Effects on the liver

Crizotinib can affect how well your liver works. This can happen in the first few months of starting treatment.

You will have blood tests before you start crizotinib and regularly while you are taking it, especially during the first 3 months of treatment. This is to check your liver is working properly. If blood tests show any changes, your doctor might stop your treatment until your blood test results return to normal. You may start the treatment again at a lower dose. If you drink alcohol, your doctor may suggest that you avoid alcohol or reduce the amount you drink.


Some people feel very tired during their treatment. This is normal. If you feel more tired than usual it is important to pace yourself and get as much rest as you need. Try to balance this with taking some gentle exercise, such as short walks, which will help.

Changes to your heartbeat and dizziness

Sometimes crizotinib can cause an irregular, or slow, pulse rate or heartbeat while you are taking it. This can cause dizziness. If you feel dizzy or faint, it is important to contact the hospital straight away. Avoid driving or operating machinery if you feel dizzy.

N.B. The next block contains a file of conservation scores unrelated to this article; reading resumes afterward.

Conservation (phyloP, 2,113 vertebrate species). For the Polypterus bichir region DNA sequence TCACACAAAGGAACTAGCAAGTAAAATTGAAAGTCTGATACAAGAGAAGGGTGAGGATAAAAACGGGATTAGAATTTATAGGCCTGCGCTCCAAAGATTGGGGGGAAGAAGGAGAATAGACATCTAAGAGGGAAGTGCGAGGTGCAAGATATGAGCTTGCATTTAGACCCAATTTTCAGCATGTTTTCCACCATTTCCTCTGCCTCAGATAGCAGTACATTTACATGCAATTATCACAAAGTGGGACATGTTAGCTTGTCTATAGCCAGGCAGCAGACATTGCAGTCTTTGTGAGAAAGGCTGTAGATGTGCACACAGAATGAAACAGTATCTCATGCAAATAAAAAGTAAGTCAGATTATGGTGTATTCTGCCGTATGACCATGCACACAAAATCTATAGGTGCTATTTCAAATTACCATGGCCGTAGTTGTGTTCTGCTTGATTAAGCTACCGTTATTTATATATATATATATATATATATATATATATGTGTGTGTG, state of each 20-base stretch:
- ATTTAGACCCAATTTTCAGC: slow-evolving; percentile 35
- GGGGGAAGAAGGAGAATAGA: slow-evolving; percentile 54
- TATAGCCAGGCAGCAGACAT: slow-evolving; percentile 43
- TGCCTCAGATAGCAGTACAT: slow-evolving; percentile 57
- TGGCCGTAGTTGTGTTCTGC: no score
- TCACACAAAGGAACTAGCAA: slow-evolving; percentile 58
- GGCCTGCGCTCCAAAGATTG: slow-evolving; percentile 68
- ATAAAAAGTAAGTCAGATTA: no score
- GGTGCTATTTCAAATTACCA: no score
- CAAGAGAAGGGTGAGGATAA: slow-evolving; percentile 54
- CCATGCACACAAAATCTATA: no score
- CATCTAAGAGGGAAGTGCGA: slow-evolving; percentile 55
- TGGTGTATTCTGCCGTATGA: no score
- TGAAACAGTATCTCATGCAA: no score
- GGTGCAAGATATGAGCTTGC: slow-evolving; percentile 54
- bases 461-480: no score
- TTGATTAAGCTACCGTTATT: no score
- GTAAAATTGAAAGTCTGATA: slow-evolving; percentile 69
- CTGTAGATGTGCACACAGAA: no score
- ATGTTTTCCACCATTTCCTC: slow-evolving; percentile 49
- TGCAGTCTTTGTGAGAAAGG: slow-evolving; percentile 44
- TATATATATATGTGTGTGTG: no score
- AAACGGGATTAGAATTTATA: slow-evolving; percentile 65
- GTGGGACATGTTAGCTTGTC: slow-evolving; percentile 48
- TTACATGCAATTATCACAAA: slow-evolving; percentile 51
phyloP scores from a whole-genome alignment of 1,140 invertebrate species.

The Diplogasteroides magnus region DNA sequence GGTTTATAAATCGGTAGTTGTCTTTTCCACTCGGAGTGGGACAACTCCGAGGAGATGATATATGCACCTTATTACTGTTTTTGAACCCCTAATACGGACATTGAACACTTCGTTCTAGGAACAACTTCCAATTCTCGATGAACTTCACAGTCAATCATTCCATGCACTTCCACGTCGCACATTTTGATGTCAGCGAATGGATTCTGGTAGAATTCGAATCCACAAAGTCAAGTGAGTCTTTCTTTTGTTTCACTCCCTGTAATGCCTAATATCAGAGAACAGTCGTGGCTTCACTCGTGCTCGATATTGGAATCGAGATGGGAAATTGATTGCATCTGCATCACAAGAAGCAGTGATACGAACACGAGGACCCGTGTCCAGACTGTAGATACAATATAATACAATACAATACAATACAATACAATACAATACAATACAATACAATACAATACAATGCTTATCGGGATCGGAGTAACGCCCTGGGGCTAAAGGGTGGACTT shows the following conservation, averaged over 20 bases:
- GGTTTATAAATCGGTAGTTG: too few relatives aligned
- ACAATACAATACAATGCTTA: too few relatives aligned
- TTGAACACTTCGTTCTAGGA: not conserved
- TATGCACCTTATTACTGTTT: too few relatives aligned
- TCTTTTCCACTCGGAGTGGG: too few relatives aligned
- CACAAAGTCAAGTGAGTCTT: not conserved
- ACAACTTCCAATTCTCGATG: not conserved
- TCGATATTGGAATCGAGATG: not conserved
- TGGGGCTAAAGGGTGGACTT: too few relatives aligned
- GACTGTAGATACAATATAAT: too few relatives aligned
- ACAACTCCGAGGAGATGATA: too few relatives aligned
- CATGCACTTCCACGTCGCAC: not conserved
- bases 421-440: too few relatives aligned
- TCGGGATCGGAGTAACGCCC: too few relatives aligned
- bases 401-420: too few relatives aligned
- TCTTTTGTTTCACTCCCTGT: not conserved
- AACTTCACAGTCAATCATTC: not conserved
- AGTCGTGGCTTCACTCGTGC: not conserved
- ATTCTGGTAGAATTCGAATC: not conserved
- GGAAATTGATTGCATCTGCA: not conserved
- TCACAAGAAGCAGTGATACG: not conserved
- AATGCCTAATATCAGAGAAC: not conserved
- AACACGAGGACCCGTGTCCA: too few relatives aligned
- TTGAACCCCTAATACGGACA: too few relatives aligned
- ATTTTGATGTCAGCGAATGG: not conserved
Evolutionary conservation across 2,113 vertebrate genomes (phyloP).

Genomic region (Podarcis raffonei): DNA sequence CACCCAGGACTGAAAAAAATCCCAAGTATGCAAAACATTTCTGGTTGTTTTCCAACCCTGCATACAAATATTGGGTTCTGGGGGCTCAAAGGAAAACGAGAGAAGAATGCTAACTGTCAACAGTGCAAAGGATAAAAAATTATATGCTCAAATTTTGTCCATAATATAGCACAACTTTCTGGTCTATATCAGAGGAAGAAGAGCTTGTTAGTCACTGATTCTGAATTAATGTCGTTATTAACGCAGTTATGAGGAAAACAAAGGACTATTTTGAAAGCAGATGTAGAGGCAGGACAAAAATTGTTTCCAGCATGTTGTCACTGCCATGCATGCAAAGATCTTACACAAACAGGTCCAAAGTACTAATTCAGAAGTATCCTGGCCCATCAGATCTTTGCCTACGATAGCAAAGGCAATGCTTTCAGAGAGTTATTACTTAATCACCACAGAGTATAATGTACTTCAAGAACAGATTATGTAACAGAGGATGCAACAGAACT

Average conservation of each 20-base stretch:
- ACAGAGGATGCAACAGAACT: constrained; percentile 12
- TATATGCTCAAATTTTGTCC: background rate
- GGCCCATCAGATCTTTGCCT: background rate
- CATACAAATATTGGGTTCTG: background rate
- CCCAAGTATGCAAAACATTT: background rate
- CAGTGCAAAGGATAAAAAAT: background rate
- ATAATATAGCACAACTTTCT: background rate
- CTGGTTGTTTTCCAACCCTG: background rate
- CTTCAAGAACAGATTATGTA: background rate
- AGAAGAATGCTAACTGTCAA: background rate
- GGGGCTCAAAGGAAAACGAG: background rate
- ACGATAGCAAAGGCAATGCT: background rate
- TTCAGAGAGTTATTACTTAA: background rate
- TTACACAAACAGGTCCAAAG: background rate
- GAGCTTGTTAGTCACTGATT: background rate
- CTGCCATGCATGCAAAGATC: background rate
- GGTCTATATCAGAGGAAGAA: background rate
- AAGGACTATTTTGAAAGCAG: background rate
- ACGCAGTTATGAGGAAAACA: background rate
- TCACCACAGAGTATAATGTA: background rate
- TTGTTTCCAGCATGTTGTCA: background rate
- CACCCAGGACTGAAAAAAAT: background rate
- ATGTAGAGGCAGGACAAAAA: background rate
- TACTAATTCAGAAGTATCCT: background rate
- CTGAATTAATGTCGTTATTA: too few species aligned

Your doctor may carry out regular heart tests such as an ECG (electrocardiogram) before starting treatment, and at points during and after your treatment.

Numb or tingling hands or feet (peripheral neuropathy)

This treatment affects the nerves, which can cause numb, tingling or painful hands or feet. You may find it hard to fasten buttons or do other fiddly tasks.

Tell your doctor if you have these symptoms. They sometimes need to lower the dose of the drug. The symptoms usually improve slowly after treatment finishes, but for some people they may never go away. Talk to your doctor if you are worried about this.

Skin changes

This treatment may affect your skin. It may cause a rash, which might be itchy. Your doctor or nurse can tell you what to expect. If your skin feels dry, try using an unperfumed moisturising cream every day.

Always tell your doctor or nurse about any changes to your skin. They can give you advice and may prescribe creams or medicines to help. Skin changes usually improve when treatment finishes.